# MATLAB:Iterative Structures

Often in solving engineering problems you will want a program to run pieces of code several times with slightly - or possibly vastly - different parameters. The number of times to run the code may depend on some logical expression or on the number of columns in a particular matrix. For these, you will use iterative structures.

## Contents

## Indexing Items

While using a loop, you may want to access certain elements of matrices and vectors within that loop. To do this, you will need a variable that holds on to the index number you want to access. There are two fundamentally different ways to create this variable: using the loop scanning variable itself as in index it appropriate, or creating an external counter.

### Scanner Variable

If you have a loop that is meant to go through a pre-determined number of iterations, and you have set up a loop counter to count the iteration you are on:

```
for K=1:12
% Code
end
```

you can use the scanning variable as the indexing variable. For instance, to obtain twelve different values from a user, you can use the following code:

```
Temperatures = [];
for K=1:12
Temperatures(K) = input('Enter a temperature: ');
end
```

and the fact that K takes on the values of 1, 2, 3, etc., will work as your index variable. The Temperatures variable will end up as a 1 x 12 matrix with the values the users gave you.

### External Variable

Sometimes, you will not have an integer-based scanning variable - or you may not have a scanning variable at all (example: while loops). For those, you may have to start an external counter. For example, if you want to store temperature inputs so long as the temperatures entered are non-negative, you could write:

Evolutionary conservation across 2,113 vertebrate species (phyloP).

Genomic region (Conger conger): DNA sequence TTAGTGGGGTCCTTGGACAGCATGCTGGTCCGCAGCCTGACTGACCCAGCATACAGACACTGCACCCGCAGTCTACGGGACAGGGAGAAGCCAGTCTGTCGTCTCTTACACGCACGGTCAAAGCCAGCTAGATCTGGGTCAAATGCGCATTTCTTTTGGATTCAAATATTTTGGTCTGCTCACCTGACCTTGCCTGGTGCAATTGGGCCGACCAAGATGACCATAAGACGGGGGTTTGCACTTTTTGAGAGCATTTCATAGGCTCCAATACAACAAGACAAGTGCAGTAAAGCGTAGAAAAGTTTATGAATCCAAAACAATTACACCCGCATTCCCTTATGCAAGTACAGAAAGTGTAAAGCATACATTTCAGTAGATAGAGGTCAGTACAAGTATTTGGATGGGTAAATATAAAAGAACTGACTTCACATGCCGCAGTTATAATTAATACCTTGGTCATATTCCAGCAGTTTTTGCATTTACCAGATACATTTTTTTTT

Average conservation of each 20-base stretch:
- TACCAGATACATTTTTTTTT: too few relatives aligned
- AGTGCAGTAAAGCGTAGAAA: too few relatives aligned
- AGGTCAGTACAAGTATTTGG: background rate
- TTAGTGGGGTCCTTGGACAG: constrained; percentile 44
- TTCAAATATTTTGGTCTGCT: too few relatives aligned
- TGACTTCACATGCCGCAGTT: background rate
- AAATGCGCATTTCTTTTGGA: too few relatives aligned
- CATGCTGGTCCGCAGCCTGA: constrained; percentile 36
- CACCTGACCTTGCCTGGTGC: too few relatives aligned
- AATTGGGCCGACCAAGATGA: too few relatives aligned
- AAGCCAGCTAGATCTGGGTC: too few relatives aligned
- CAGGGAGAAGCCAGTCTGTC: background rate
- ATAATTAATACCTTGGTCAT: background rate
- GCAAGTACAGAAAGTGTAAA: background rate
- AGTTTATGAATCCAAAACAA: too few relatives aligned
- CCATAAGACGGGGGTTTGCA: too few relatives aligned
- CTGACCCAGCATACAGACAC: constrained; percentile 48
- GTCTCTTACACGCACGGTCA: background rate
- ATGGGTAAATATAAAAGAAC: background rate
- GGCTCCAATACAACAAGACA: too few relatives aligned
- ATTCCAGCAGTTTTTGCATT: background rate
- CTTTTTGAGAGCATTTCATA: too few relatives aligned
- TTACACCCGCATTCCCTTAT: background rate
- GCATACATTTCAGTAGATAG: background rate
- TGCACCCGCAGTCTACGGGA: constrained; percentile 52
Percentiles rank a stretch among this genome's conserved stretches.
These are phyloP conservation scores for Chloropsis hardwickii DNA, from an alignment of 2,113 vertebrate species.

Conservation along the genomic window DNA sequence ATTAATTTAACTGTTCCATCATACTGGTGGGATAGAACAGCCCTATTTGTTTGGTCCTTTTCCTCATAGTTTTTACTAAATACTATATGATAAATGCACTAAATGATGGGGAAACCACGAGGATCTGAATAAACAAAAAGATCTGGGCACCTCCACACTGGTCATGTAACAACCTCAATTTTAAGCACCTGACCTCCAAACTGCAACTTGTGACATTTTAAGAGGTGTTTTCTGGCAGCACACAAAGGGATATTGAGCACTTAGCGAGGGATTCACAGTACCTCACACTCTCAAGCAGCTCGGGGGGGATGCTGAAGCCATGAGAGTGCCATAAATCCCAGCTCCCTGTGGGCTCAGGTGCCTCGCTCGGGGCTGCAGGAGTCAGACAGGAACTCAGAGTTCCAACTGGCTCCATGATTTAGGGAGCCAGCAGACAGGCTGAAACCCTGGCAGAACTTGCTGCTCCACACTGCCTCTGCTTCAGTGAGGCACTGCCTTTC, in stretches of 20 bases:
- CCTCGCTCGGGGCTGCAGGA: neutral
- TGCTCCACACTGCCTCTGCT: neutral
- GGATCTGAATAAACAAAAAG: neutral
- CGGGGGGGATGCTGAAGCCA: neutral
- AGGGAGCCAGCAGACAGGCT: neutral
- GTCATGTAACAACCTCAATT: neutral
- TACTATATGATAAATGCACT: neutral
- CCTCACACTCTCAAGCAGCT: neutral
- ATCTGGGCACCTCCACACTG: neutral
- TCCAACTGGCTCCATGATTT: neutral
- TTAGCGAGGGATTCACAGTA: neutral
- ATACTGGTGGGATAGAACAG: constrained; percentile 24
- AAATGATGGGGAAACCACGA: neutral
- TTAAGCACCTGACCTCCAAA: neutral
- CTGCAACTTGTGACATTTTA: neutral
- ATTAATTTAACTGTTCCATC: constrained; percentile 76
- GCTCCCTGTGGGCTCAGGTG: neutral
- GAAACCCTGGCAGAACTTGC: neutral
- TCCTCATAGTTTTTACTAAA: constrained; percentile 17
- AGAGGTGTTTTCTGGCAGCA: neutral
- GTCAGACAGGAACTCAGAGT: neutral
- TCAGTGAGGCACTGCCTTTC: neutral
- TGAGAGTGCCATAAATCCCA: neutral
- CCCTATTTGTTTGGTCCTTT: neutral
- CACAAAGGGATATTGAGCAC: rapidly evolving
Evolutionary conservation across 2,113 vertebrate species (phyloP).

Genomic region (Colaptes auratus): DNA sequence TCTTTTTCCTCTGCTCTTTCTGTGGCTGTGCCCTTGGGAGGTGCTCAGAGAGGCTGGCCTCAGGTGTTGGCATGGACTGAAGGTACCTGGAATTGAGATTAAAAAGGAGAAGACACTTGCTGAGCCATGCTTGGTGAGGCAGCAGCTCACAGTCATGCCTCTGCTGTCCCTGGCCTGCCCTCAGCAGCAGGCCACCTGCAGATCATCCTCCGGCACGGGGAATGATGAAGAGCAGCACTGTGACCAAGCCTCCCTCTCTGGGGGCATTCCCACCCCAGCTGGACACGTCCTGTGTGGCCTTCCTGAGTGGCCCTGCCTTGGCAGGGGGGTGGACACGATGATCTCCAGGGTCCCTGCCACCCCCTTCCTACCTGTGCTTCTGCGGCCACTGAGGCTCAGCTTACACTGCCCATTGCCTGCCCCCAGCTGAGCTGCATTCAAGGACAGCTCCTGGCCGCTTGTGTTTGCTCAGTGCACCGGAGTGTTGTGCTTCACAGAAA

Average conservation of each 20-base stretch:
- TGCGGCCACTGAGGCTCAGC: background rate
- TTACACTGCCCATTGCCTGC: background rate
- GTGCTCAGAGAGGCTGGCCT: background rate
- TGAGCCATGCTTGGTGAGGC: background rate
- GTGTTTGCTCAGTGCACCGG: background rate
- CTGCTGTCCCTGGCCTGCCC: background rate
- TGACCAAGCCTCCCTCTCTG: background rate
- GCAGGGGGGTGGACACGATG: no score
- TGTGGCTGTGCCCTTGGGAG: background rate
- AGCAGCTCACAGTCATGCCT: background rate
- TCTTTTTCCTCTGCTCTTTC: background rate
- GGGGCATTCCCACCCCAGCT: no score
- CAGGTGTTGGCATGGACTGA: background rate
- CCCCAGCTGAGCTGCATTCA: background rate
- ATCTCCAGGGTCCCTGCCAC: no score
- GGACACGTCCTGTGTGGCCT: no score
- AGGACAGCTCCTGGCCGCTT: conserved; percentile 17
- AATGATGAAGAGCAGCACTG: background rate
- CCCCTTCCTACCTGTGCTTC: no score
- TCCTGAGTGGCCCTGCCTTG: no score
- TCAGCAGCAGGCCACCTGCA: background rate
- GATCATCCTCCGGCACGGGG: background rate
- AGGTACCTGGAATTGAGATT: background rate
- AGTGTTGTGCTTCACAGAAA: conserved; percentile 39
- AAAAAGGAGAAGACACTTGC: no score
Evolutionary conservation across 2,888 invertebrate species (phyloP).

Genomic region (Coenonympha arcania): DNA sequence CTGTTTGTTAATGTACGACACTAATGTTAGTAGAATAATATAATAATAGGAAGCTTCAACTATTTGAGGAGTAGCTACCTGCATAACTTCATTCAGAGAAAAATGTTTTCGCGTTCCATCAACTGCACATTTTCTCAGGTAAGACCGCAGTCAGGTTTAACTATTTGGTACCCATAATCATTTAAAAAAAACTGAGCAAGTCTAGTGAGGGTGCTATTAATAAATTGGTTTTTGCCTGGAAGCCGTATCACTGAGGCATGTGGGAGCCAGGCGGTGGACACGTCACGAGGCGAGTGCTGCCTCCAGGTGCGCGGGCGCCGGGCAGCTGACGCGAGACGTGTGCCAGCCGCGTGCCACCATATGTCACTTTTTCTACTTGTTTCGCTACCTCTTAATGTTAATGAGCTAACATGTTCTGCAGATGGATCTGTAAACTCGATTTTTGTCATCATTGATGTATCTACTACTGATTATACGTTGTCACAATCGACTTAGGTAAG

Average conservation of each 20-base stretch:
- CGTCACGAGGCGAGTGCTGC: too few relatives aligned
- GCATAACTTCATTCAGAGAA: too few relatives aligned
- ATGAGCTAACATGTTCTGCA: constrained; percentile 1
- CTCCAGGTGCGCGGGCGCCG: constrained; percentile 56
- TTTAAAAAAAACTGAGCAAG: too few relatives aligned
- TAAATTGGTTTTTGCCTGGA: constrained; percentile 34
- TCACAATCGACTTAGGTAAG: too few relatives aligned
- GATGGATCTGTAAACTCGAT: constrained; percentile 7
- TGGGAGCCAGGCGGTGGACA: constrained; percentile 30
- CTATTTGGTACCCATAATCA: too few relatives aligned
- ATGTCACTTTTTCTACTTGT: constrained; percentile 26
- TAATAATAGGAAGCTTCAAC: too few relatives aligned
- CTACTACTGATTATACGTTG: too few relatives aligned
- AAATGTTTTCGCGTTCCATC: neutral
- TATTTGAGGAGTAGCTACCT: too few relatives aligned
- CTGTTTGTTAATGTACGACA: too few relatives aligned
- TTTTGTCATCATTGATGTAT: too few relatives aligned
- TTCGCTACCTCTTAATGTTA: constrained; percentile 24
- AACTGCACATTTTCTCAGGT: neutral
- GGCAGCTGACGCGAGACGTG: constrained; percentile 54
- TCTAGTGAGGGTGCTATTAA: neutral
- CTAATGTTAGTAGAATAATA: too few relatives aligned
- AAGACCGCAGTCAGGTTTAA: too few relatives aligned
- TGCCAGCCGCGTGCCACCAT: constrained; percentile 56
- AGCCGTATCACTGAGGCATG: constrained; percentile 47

```
NumTemps = 0;
Temperatures = []; % starts off empty
TempInput = input('Enter a temperature (negative to stop): ');
while TempInput>=0
NumTemps = NumTemps + 1;
Temperatures(NumTemps) = TempInput;
TempInput = input('Enter a temperature (negative to stop): ');
end
```

At the end of this code, NumTemps will be a value that indicates how many entries there are in Temperatures, and Temperatures will be a 1 x NumTemps matrix of temperature values.

## Initializing Large Vectors

One of the dangers in MATLAB's ability to automatically resize a vector is the amount of time it actually takes to do that.

### Iterative Resizing

Consider the following:

```
clear
tic
y0 = 0;
v0 = 5;
a = -9.81;
NP = 10;
t = linspace(0, 5, NP)
for k=1:NP
y(k) = y0 + v0*t(k) + 0.5*a*t(k).^2;
end
toc
```

This code takes, on average, 36 microseconds to run. If NP is increased to 100, the average time to complete goes up to about 150 microseconds. NP of 1000 increases the time to 2.25 ms. And NP of 100000 increases the time to over 10 s! The graph below shows, on a log scale, time to complete as a function of NP:

Clearly, this becomes a major problem as the number of points increases.

### Initialized

Remarkably, adding a single line completely changes the timing of the program. The following program:

```
clear
tic
y0 = 0;
v0 = 5;
a = -9.81;
NP = 10;
t = linspace(0, 5, NP)
y = t*0; % here's the only thing that changed!!!
for k=1:NP
y(k) = y0 + v0*t(k) + 0.5*a*t(k).^2;
end
toc
```

generates the following time vs. NP graph:

which indicates a reduction, by three orders of magnitude, of the run time. And all that was done was creating a vector y of the appropriate size **before** running the loop, rather than continuously changing the vector size inside the loop.

### Vectorized

Of course, the fastest version of the code uses MATLAB's ability to vectorize:

```
clear
tic
y0 = 0;
v0 = 5;
a = -9.81;
NP = 10;
t = linspace(0, 5, NP)
y = y0 + v0*t + 0.5*a*t.^2;
toc
```

which generates the following time vs. NP graph:

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